‘We need you not. Our mage will lead us.’
‘There is no mage. No shaman. No magical protector. This man would sooner save you than a warrior mage.’
‘But that is him! Our warrior. Undoer of wrong. Defender of good, vanquisher of evil. Brave protector of the true.’
‘Surely you jest. Call him by any name you wish, but this oaf will not be your saviour. He cannot be one of your prophesized heroes. He lives but the meanest existence.’
‘Our prophesized heroes. Not yours anymore, eh? But do you not see? He has suffered the wrath of him who he has never met. He has walked three times around the earth. He carries the world on his shoulders.’
‘He has done nothing of the sort. You are blinded by your faith in the Seer. You think him the wisest man on the earth. Your ‘saviour’ is a slave. Born to a slave. Owned, once and for his lifetime, by my master, your lord. And he has never set foot beyond those walls. The only thing he is worth is the churning of the water mill. He keeps the stream running. And the tattoo you speak of, that was given him by me. With this. Perhaps if you fear the cold metal at the end of the leather ripping out the skin on your back, you would cease this blasphemy and return to your own business.’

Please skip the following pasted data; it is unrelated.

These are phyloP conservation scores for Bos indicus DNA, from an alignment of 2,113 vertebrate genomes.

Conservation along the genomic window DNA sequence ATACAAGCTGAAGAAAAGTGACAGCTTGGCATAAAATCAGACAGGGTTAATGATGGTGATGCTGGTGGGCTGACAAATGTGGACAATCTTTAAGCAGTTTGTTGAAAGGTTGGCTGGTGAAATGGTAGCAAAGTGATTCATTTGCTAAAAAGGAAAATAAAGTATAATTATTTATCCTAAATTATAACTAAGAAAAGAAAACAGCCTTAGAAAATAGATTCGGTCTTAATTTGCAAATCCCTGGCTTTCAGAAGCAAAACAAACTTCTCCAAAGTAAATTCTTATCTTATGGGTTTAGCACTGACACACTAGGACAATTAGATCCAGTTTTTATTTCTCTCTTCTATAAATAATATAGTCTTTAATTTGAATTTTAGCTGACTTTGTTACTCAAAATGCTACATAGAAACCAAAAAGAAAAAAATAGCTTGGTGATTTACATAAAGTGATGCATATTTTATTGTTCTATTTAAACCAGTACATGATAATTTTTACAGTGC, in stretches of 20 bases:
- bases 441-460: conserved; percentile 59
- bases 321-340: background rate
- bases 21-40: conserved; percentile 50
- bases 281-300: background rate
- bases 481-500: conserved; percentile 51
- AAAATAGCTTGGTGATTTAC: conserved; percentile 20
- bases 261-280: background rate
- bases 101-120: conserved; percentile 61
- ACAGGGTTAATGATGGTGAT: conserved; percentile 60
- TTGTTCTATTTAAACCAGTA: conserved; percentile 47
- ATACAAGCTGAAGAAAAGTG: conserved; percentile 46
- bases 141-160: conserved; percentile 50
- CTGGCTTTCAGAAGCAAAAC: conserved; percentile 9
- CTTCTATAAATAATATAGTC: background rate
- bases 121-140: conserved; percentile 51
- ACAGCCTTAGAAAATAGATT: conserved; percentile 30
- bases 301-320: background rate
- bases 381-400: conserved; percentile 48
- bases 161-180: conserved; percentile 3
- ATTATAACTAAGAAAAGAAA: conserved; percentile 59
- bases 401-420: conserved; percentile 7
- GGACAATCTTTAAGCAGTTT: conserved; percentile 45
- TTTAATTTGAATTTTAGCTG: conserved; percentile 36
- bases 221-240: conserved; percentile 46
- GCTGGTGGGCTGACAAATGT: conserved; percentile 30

‘You have the upper hand today; perhaps the same will not be true tomorrow. Perhaps the day you will challenge the Hooded One to a game for your soul and lose will be the day you will remember me. After all, a beard and rags are all it takes to hide the Seer.
‘Try and catch me; I am no longer here. Your fingers slip through me as if I were a cloud. And there will be the Rain of the Shroud in your soul tonight. And when the blood will not wash of your hands after you raise your first-born in the honour of death, you will know all my words to be true. The clatter of your spear, the sound of your breath as you run in your futility to save him, I have seen them all. Do not think it possible. He is doomed. The blackness is over him already. It amuses me that while he dies, you have been talking to a wall. Or so it will appear to the messenger. Hark! He comes.’